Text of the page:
Financial Advice for Retirement, Social Security, IRAs and Estate Planning

A Shrewd Look at Power of Attorney – Part 2

Last update on: May 29 2019
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The Power of Attorney is an essential part of every estate plan, but few people understand it or give it much thought. Last month we discussed some details of POAs that help ensure your wishes are followed. This month we will look at a few more details of the documents with an eye toward protecting your estate from an agent gone bad.

In 2007 New York philanthropist and heir Brooke Astor was in the headlines with lurid allegations that her son and lawyer were using a power of attorney to subject her to a substandard lifestyle, conserving her wealth for them. After she died, charges were filed alleging that the two essentially stole some of her money.

Whether the allegations are true or not, they highlight the importance of selecting the right person to name as your agent in the power of attorney. Since anyone can be tempted by the authority, some people want to take additional steps to protect themselves against an agent who is unable to handle the POA responsibly.

There are several steps that add protection to a POA. Keep in mind that you should still want the POA to be a simple document and one that enables an agent or agents to take action when you are unable to. The key is to establish a balance between those goals and security.

Here are some protections to consider.

Require regular accounting. Most agents holding POAs are responsible only to themselves. A layer of oversight can dissuade an agent who is tempted to abuse his position.

The oversight can be simple. Require the agent to send monthly statements to one or more people. The recipients can be relatives or professionals, such as your attorney or accountant. The accounting also can be simple. The agent can send copies of the monthly statements from whatever financial accounts are involved. The recipients can review them to see that no suspicious transactions are taking place and also to see that adequate amounts are being spent for your upkeep.

Appoint multiple agents. Though Ms. Astor’s son and attorney were alleged to collude against her, two or more agents makes malfeasance less likely. The price is that multiple agents can complicate matters, because two or more people have to approve everything and might be required to sign every check. As long as you have two trusted people living reasonably close to each other, the additional complication will be small and offset by the protection.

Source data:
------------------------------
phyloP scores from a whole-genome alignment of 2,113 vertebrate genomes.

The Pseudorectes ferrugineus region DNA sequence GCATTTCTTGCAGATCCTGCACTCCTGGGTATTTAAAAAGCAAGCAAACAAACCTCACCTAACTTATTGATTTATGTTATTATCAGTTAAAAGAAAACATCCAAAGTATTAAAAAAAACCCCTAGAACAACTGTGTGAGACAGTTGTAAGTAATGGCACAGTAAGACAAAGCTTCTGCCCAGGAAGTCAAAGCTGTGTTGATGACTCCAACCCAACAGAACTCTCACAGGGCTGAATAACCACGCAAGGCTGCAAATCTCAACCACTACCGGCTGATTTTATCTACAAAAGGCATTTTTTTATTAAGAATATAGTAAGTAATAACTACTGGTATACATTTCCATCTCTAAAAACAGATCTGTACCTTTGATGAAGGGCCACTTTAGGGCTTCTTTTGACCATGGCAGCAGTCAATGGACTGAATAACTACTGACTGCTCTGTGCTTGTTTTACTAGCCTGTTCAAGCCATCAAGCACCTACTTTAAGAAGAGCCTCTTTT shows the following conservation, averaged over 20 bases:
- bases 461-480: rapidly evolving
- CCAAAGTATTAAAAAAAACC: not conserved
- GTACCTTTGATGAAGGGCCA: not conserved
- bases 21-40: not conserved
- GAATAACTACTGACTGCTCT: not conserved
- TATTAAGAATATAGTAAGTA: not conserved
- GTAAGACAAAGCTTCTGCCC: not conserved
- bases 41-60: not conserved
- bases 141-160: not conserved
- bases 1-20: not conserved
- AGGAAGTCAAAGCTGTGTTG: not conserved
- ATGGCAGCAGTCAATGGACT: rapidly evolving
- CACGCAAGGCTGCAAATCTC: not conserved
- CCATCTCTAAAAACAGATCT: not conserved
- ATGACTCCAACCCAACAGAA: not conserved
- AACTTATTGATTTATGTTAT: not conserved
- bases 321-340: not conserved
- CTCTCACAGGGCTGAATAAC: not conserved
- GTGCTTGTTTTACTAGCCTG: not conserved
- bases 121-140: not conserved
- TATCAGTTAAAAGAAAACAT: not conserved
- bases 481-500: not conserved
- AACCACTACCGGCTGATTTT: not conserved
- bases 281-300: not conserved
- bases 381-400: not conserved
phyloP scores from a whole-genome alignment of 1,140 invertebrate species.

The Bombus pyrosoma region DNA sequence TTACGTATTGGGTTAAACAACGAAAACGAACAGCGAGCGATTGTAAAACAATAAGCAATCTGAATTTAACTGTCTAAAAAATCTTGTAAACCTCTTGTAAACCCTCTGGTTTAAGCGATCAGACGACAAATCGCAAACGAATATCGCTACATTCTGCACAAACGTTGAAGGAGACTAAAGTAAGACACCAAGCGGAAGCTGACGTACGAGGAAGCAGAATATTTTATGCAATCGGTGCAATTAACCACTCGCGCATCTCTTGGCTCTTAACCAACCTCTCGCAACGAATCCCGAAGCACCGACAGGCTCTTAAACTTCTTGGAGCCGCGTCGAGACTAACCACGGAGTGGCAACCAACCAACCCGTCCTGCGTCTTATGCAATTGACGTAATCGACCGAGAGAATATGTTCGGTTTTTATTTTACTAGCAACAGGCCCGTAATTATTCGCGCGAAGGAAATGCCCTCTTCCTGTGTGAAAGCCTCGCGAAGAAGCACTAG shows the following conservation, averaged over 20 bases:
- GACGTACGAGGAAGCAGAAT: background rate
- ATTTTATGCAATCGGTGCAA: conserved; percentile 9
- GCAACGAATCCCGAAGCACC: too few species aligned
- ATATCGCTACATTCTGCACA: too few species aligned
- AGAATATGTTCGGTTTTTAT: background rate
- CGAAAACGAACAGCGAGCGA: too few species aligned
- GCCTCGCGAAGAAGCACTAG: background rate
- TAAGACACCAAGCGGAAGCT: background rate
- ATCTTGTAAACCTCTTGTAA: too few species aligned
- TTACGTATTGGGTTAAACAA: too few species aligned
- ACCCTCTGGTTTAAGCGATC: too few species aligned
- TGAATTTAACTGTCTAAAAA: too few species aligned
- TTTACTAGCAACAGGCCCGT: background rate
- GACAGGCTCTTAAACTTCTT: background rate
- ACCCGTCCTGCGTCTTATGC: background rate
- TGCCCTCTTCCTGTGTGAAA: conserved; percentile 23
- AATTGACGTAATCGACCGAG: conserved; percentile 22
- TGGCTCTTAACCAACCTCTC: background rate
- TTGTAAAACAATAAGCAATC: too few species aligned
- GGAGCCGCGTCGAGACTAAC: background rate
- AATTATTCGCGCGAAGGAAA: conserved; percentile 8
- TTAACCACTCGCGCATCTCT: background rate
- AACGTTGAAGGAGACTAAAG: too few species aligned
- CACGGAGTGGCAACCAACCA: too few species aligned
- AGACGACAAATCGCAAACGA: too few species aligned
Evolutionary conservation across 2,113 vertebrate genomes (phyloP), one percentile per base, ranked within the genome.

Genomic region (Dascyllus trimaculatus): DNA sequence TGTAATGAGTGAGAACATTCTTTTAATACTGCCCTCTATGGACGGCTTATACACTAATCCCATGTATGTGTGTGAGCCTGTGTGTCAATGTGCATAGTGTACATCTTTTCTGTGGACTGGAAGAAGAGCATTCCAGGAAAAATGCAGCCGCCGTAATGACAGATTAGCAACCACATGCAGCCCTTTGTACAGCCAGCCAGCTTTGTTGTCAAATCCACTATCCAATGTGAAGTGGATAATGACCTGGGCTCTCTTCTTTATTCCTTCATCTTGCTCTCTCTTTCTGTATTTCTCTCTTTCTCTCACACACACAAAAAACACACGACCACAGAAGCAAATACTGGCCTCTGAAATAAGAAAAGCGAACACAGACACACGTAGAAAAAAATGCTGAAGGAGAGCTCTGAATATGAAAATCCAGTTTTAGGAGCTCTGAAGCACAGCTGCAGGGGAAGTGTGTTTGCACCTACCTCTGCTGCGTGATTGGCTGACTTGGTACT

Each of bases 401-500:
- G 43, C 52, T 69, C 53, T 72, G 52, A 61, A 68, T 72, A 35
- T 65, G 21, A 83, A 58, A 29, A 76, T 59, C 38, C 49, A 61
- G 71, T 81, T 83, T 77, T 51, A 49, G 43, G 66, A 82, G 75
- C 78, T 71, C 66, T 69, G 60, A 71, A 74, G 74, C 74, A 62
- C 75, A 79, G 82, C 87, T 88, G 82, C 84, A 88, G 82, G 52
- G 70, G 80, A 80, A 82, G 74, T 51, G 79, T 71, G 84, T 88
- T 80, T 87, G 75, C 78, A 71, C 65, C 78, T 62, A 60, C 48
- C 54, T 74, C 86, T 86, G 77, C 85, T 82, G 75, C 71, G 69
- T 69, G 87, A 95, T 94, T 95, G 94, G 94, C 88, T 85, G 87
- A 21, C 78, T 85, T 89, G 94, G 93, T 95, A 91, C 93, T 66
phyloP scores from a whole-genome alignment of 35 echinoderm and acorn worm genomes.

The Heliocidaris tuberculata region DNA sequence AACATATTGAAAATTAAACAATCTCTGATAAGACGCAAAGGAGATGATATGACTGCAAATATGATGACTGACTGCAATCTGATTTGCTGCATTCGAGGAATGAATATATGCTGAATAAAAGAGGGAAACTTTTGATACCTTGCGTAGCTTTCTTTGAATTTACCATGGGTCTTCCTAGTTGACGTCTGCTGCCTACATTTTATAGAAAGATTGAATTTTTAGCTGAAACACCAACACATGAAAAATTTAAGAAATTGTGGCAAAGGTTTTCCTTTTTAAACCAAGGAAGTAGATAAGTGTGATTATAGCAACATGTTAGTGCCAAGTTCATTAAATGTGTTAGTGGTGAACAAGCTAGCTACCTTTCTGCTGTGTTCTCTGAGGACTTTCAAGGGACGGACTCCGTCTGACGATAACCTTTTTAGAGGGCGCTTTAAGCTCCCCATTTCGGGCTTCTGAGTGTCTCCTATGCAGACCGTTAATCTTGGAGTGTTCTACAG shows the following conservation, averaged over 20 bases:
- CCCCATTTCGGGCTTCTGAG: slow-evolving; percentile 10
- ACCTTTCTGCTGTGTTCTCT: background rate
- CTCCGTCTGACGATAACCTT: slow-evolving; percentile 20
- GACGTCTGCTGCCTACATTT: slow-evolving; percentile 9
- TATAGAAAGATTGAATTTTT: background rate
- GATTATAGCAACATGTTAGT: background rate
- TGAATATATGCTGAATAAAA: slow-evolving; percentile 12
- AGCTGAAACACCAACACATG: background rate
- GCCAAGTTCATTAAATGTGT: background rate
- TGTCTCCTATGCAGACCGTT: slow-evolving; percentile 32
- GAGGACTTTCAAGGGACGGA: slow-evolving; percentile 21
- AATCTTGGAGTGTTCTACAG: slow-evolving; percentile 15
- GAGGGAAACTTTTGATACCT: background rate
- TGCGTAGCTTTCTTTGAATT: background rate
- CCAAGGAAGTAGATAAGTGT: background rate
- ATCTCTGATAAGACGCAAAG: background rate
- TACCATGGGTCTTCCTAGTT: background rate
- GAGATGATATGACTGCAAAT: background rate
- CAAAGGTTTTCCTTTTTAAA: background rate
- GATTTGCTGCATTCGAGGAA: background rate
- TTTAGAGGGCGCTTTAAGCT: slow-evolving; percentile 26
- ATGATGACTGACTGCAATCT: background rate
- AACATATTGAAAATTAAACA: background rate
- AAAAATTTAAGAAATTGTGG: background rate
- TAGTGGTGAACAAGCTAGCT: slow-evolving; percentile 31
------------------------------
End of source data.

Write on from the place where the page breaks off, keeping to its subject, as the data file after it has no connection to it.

Appoint a protector. A solution I have recommended regarding trusts is known as a protector or supervisory agent. This is someone who has the right to review everything done by the agent and can replace the agent at any time for any reason. Again, collusion always is possible but having oversight reduces the probability of malfeasance.

Puts details in the document. Mischief also can be reduced with a careful delineation of the agent’s powers in the power of attorney. Last month we discussed how the tax law requires a POA to specifically allow gift giving if the gifts are to be effective for estate and gift tax purposes. But you might want to be specific. Name the people who can receive gifts and, if you want, put annual and aggregate limits on the gifts. Some people prohibit the agent from receiving gifts or other payments, or they limit the amounts and circumstances of such gifts. In some estates, specific items of property are precluded from being given away.

Have a side agreement. Some estate planners recommend the principal draft a separate letter of understanding that both the principal and agent sign. In this letter, the principal clearly states his or her intentions and desires about how the agent will manage the assets. The document has no legal effect. But it can be consulted by the agent and is believed to have an effect on an agent’s actions.

Lawyers can develop other terms and tools to increase the protections in a POA. Remember to balance these protections with the goals behind a POA. The protections can make the agent’s job more difficult and might prevent someone from accepting the position.

The bottom line is that there is no substitute for carefully selecting the agent or agents. The POA should be given to someone who is both trustworthy and capable of handling the estate. One never can be certain how someone will act when faced with the temptations and responsibilities of the position, so some protections are in order. But the best protection is to carefully select the agent.

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